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The Termination Meeting: A Time and A Place for Everything




by:
Twila E. Reid
Stewart McKelvey - St. John's Office

 
February 17, 2014

Previously published on Winter 2014

The decision has been made, but the ship hasn’t yet sailed. Somebody has to deliver the bad news and as difficult as this might be, there are a couple of things employers will want to know about before going into the meeting. Here are some practical tips to reduce potential risk associated with the termination meeting.

Tip 1 - Decide on Your Approach

Once the decision to terminate is made, an employer still has to decide how it will be carried out. Terminations can be for cause or without cause on reasonable notice. Reasonable notice can be working notice or pay in lieu of working notice. Further, employers may wish to sweeten the offer above strict legal entitlements in order to obtain a release. Such decisions have to be made in consultation with legal advisors and in accordance with any contractual, statutory and common law requirements.

Tip 2 - Prepare the Termination Package

Have a termination package ready to be delivered at the meeting. Ideally, this should include the termination letter, final pay, summary of benefit options (specifically whether group benefit plans can be covered into an individual plan and location of any RRSP’s), and even the Record of Employment (ROE) (or confirmation that the ROE will be filed electronically within five business days). If the termination is without cause, consider offering outplacement counselling through an independent third party.

If an offer is being made and some negotiation is expected (in order to obtain a release) consider providing a fixed sum for the employee to obtain independent legal advice. What goes in a release is discussed in our The Three Written “R”s: References, Reasons and Releases section. Although setting aside a signed release is rare in Canada, in Rubin v. Home Depot Canada Inc., a recent decision from Ontario, the court set aside a release on the basis of “unconscionability” and that decision reminds us to exercise caution when it comes to releases and what happens in the termination meeting. Ensure that the employee is provided a period of time before signing a release and as a general rule, never allow an employee to sign a release at the termination meeting.

Tip 3 - Preserve the Employee’s Dignity

Once the path is chosen, then it’s time to carefully prepare for the termination meeting so as to deliver the message, and termination package, in a firm but respectful manner. Termination meetings are rarely pleasant, but a carefully executed meeting can minimize the extent of frustration and anger of the employee and the stress of management. Shattered egos, perceived insults and hurt feelings lead to litigation. An employee who walks away feeling respected and valued (even in the face of conflict) will be much less likely to engage in litigation and/or make disparaging remarks about the employer.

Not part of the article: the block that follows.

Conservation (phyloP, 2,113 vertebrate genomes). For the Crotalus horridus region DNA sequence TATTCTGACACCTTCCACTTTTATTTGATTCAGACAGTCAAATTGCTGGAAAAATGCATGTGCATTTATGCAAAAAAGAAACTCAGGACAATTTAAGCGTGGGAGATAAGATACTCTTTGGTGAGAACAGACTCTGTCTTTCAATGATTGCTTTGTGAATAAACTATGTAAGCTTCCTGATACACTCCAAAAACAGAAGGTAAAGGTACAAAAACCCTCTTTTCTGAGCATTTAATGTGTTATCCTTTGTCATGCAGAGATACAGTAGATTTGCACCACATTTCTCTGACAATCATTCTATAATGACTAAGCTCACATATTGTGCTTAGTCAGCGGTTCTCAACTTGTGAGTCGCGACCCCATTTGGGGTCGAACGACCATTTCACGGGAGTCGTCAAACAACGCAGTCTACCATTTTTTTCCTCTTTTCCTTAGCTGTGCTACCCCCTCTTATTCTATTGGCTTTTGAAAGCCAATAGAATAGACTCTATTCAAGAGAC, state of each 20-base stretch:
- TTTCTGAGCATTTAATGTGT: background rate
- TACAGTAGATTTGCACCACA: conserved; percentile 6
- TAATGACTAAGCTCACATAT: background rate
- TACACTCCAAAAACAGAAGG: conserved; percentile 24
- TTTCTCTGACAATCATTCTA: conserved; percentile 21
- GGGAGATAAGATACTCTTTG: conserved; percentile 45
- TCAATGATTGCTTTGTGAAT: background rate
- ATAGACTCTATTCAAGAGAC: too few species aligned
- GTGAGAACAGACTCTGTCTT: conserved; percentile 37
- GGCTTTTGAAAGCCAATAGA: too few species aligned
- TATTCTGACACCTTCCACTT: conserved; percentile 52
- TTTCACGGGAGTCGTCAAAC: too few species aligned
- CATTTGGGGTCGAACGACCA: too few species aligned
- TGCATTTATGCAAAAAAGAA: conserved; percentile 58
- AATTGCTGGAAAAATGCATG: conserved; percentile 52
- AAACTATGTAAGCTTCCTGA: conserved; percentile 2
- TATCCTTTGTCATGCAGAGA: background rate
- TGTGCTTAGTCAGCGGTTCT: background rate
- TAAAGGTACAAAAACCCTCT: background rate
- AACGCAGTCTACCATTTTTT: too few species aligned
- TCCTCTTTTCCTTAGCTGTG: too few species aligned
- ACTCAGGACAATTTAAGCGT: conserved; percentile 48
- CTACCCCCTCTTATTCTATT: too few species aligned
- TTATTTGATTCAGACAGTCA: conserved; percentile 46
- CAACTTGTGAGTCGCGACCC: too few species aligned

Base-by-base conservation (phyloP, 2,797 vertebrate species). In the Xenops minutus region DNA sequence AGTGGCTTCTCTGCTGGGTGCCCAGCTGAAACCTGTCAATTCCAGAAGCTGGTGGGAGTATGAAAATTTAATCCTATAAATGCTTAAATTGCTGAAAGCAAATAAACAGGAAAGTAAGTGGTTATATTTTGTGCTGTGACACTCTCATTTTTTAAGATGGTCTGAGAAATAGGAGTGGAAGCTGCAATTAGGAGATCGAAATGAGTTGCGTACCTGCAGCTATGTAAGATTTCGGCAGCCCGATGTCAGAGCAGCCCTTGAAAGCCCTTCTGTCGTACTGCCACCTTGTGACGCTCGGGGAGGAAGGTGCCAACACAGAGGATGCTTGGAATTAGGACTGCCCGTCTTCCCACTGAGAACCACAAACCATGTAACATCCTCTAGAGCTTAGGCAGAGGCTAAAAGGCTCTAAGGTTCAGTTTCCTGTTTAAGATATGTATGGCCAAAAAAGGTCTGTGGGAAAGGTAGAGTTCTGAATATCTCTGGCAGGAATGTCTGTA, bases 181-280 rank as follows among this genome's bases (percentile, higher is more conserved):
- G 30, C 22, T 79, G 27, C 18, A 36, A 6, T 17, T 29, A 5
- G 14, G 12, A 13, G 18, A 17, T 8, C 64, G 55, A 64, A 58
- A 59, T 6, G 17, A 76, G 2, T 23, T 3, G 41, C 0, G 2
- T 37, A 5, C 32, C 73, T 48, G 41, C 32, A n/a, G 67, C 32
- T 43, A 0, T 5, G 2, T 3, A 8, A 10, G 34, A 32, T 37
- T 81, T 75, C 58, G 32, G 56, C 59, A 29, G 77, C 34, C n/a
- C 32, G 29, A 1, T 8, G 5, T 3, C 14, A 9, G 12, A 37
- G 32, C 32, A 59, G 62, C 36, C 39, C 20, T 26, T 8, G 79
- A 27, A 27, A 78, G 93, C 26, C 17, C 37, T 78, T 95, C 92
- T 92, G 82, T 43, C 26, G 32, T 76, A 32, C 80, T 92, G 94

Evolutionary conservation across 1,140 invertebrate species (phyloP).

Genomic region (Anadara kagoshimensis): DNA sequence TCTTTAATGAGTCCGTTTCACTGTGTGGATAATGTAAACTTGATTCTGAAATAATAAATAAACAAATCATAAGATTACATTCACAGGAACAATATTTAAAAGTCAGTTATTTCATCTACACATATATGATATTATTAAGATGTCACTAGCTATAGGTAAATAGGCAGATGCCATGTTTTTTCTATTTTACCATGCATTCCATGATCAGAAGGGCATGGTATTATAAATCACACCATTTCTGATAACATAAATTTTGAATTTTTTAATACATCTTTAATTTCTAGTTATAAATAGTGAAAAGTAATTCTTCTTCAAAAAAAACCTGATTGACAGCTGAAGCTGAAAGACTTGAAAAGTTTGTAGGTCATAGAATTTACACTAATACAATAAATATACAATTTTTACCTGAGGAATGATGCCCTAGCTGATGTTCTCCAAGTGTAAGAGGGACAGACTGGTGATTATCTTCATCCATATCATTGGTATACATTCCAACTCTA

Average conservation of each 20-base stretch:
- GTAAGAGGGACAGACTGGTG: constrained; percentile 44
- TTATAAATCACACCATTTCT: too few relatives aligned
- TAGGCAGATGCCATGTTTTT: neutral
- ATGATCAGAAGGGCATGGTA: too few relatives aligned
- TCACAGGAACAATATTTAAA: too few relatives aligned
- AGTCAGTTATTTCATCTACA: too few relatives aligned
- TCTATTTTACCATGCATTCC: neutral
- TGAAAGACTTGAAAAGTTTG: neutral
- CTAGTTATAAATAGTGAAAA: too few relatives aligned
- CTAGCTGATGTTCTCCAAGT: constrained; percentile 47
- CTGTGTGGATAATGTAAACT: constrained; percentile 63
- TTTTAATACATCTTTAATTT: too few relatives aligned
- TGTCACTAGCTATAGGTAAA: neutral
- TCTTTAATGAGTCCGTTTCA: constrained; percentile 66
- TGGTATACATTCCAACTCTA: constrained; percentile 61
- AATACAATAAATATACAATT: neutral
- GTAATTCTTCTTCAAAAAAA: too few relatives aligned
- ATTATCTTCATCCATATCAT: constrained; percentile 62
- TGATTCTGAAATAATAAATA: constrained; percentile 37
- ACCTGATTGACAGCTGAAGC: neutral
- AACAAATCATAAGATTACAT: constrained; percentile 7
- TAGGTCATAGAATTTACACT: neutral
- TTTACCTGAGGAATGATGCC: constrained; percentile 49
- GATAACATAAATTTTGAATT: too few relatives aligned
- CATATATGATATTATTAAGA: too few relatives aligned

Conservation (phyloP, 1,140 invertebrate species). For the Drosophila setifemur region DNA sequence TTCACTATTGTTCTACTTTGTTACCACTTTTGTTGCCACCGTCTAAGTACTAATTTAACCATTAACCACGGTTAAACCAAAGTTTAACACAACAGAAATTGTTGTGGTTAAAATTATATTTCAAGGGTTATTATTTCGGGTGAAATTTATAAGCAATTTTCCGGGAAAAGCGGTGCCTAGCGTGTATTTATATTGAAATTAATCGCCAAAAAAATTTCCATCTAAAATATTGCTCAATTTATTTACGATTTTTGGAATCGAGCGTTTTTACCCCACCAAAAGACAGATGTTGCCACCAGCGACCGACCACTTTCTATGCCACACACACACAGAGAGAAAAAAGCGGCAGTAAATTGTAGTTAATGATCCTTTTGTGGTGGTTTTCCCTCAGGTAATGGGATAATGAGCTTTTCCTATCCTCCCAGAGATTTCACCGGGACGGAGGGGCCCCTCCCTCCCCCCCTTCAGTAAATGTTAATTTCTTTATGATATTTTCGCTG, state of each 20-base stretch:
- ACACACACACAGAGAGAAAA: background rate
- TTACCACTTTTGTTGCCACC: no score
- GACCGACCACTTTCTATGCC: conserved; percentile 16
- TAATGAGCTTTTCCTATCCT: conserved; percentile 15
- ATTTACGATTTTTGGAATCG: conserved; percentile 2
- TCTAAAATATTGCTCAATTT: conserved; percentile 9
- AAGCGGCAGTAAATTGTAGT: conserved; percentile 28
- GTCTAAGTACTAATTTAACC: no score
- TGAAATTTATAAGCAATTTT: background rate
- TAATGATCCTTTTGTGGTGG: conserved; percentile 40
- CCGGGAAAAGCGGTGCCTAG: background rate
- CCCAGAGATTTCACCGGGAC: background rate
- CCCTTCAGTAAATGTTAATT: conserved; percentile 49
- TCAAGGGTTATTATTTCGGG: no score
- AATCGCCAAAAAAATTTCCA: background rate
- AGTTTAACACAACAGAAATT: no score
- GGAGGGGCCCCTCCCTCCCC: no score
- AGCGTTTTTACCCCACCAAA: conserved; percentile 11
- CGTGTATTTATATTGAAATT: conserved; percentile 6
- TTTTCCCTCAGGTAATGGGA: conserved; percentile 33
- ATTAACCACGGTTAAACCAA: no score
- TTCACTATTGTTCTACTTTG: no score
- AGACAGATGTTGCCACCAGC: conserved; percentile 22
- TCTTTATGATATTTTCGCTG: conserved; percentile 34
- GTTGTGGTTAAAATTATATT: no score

Termination meetings should always be held face-to-face, not through mail or over the phone. Let the manager who has the most connection with the employee take the lead. Choose a location away from other employees and interruptions. Avoid Fridays and the day before a holiday so that the employee has better access to support (legal, counselling, medical) in the days following the termination. As a general rule avoid birthdays, days immediately before vacations, etc. For unionized employees, ensure that collective agreement requirements for union representation are met.

Tip 4 - Be Ready for a Q&A

Proper preparation means considering the questions an employee is likely to ask and being prepared to answer them. Regardless of whether the termination is with or without cause, employees will always want to know the reason. Ensure the manager conducting the meeting has a brief, one sentence answer. In without cause terminations, avoid relying on “shortage of work” if there is really no shortage and you intend (or already have) hired a replacement. Something as simple as stating the employee is simply not a good fit with the company is perfectly acceptable. Never get drawn into arguments/discussions/ negotiations as to whether or not the employee should or should not be terminated - at this point your decision is final. Be prepared to discuss what level of reference you are prepared to provide the employee. Have two management personnel (but no more so as not to be overwhelming) at the meeting if possible so there is a witness to what was communicated.

Tip 5 - Ensure Property will be Returned

A meeting is also an opportunity to ensure that company property, phones, passwords, keys, credit cards, etc. are obtained before the employee walks out the door. Also, ensure the employee has an opportunity to go to their space and retrieve personal items. Once the meeting is over, change passwords and access codes as soon as possible.

What this means to you

Severing employment relationships is difficult and can be emotionally charged. However, proper preparation and sensitivity will minimize the risk of a claim. Follow the golden rule - treat the employee as you would like to be treated, and when in doubt obtain specific legal advice.



 

The views expressed in this document are solely the views of the author and not Martindale-Hubbell. This document is intended for informational purposes only and is not legal advice or a substitute for consultation with a licensed legal professional in a particular case or circumstance.
 

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Author
 
Twila E. Reid
Practice Area
 
Labor & Employment
 
Stewart McKelvey Overview